Treaty of Friendship

United States Soviet Union Russia

A Treaty of Friendship, also known as a Friendship Treaty, is a common generic name for any treaty establishing close ties between countries. Friendship treaties have been used for agreements about use and development of resources, territorial integrity, access to harbours, trading lanes and fisheries, and promises of cooperation. Whilst not common, there are some treaties agreeing to some forms of military alliance which have use friendship terminology in their titles,[1] as well as some non-aggression pacts. Additionally, Friendship Treaties have also signalled an independent relationship with emerging states.[2]

History

Ancient Greeks distinguished between three different types of friendships between two polities: Philiai , symmachia, and epimachia. Both symmachia and epimachia were types of alliances, with the former committing States to support each other in battle and the latter requiring parties to assist each other if one suffered an invasion. Philiai, then, made the important distinction of denoting friendship between polities but did not give the treaty partners the status of allies. Romans had a similar word amicitia, which was a state of diplomatic relations which could coexist with an alliance, or exist without it. The Romans employed a practice of establishing peace and friendship with polities on its peripheries, though in practice these relationships were usually built on unequal treaties, requiring the neighbour to support Rome militarily, though not necessarily the reverse.[1]

In most cases, the friendship treaties are not based on equal partnership. This is particularly the case in treaties between aboriginal nations and the colonizers, both in America and in the Pacific, throughout the Colonial era. These treaties, often written primarily in the language of the coloniser, manipulated the terminology of friendship by the larger powers in order to create an environment of trust, primarily for the benefit of themselves. While promising protection in return for these benefits, the treaties are more subtle ways of accessing resources for commercial exploitation of smaller nations.[1]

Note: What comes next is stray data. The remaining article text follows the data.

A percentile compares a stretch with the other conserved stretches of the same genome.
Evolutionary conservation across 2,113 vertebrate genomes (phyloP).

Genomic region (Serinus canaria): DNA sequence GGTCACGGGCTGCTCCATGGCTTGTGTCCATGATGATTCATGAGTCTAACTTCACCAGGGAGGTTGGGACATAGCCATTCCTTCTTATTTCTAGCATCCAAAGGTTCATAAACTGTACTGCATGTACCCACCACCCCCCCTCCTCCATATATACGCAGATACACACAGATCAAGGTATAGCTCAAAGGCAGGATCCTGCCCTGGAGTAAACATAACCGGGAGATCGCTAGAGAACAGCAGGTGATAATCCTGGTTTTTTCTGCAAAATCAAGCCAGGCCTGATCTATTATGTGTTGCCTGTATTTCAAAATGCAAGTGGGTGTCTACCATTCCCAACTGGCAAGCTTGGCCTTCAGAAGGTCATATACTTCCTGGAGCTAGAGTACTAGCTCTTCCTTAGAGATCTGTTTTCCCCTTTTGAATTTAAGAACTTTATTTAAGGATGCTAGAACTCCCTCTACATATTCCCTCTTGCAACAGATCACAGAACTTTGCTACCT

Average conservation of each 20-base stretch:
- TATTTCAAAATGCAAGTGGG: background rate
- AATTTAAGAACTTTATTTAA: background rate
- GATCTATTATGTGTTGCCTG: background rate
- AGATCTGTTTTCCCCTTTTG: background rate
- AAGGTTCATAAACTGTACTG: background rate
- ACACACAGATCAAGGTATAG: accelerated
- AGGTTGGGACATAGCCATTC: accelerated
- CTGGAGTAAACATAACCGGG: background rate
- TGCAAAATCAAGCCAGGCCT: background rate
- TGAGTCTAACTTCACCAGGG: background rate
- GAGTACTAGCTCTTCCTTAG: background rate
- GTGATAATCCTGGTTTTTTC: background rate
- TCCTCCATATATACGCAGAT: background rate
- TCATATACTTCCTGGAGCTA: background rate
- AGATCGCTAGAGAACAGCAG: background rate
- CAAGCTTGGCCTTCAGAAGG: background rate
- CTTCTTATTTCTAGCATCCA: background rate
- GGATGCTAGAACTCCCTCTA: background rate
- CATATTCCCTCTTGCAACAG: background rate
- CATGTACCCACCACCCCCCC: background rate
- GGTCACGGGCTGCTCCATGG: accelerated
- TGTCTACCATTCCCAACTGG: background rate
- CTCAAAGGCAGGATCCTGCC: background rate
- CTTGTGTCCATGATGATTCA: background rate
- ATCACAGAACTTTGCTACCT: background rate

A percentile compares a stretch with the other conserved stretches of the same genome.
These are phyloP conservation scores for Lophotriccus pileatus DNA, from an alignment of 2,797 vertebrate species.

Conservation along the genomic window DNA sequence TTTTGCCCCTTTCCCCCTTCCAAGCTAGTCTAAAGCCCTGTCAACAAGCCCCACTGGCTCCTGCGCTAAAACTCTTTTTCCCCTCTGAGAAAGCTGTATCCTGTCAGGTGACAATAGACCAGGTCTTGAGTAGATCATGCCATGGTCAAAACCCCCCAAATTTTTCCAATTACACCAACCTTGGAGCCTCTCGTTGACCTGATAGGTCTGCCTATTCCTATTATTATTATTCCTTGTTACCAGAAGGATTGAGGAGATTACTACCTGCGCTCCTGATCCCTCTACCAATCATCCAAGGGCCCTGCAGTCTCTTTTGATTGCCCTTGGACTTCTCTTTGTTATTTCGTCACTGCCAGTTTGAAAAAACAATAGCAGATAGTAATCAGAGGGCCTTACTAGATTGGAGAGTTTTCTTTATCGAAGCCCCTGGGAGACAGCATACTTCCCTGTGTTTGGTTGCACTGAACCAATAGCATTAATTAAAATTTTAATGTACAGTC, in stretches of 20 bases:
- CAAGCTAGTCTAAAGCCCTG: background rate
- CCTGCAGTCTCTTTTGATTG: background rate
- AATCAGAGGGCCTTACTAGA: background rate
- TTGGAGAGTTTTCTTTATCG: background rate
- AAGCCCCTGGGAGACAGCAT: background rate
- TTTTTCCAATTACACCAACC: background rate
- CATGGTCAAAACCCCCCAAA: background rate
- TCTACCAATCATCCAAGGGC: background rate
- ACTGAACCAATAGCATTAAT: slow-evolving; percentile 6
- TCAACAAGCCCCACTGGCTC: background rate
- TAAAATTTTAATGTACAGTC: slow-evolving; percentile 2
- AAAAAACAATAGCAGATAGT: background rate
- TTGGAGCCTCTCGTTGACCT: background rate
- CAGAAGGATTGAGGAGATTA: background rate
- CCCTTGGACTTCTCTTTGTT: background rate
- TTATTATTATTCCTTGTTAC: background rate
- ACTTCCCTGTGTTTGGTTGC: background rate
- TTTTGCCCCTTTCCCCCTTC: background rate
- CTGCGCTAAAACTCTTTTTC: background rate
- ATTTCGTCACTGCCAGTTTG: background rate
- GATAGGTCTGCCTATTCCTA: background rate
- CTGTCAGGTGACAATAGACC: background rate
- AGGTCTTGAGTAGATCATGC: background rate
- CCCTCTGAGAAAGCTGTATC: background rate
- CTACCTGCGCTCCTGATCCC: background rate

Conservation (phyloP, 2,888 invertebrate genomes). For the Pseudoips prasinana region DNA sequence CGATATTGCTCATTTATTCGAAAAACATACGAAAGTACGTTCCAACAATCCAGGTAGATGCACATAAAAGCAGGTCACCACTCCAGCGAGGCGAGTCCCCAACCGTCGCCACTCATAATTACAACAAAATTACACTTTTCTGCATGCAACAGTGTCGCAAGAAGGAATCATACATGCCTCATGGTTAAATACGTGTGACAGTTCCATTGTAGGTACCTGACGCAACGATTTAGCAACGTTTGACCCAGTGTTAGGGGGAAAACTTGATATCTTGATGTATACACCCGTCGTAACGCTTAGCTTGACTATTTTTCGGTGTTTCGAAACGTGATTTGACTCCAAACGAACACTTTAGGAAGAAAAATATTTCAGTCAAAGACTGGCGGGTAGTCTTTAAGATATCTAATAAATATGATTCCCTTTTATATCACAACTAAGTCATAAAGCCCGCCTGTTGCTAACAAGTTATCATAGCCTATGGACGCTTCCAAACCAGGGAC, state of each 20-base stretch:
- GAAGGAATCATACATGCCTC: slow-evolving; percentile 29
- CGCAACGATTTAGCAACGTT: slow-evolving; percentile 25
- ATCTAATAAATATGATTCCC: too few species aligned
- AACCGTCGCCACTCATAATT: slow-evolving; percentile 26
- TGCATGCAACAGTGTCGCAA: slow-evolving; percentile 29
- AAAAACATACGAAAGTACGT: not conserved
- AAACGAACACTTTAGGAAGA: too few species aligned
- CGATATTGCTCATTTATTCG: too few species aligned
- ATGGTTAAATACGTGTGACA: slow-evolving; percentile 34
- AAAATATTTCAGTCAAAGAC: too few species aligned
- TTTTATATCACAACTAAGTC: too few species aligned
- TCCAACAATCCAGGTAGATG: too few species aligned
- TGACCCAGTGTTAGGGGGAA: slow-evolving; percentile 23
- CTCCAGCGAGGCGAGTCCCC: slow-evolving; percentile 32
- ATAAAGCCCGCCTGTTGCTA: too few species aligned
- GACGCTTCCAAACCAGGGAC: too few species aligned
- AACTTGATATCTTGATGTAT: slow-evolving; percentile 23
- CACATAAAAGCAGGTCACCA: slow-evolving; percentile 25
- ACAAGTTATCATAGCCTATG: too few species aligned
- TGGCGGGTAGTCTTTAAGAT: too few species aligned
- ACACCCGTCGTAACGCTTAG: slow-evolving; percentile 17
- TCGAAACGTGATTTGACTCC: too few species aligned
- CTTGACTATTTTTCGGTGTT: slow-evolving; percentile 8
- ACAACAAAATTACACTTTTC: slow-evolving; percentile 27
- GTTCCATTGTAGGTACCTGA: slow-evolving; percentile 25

Since the early 2000s, friendship in international relations has been under closer analysis. Whilst friendship terminology had always been used in discous and diplomacy, the analysis of friendship in international relations had been dismissed as merely being synonymous with good relations. In 2007, Felix Berenskoetter called for the inclusion of friendship analysis into international relations and since then a modest body of literature around the concept has been formed.[3][4]

Terminology

In the Soviet Union, Agreement of Friendship, Cooperation, and Mutual Assistance or Treaty of Friendship, Cooperation and Mutual Assistance (Russian: Договор о дружбе, сотрудничестве и взаимопомощи) was a standard Russian language reference to various treaties both internally, between the Soviet Republics, and externally, with countries considered friendly. This terminology is still in use for some post-Soviet states. The terminology was used in many bilateral treaties the Soviet Union made, but also was used in the Warsaw Pact.[5]

In the United States, these types of treaties are commonly a Treaty of Friendship, Commerce and Navigation. More than a hundred so-called "Treaties of Friendship, Commerce, and Navigation" have been signed since independence. Since 1946, these treaties have dealt with commercial matters concerned with the protection of persons, natural and juridical, and of the property and interests of such persons. They define the treatment each country owes the nationals of the other; their rights to engage in business and other activities within the boundaries of the former; and the respect due them, their property and their enterprises.[5]

List of Friendship Treaties

List of Friendship Treaties
Signatories Treaty Date Signed
 Mosquito Coast
 United Kingdom
Treaty of Friendship and Alliance 16 March 1740
 France
 United States
Treaty of Amity and Commerce (United States–France) 6 February 1778
 Morocco
 United States
Moroccan–American Treaty of Friendship 28 June 1786
 Ottoman Empire
 United States
Treaty of Tripoli (Treaty of Peace and Friendship between the United States of America and the Bey and Subjects of Tripoli of Barbary) 4 November 1796
 Hawaii
 United States
Hawaii-United States Treaty of Friendship, Commerce and Navigation 1849
 Brunei
 United States
Brunei–United States Treaty of Peace, Friendship, Commerce and Navigation 23 June 1850
 Japan
 United Kingdom
Anglo-Japanese Friendship Treaty 14 October 1854
 Korea
 United States
United States–Korea Treaty of 1882 1882
 Brazil
 Japan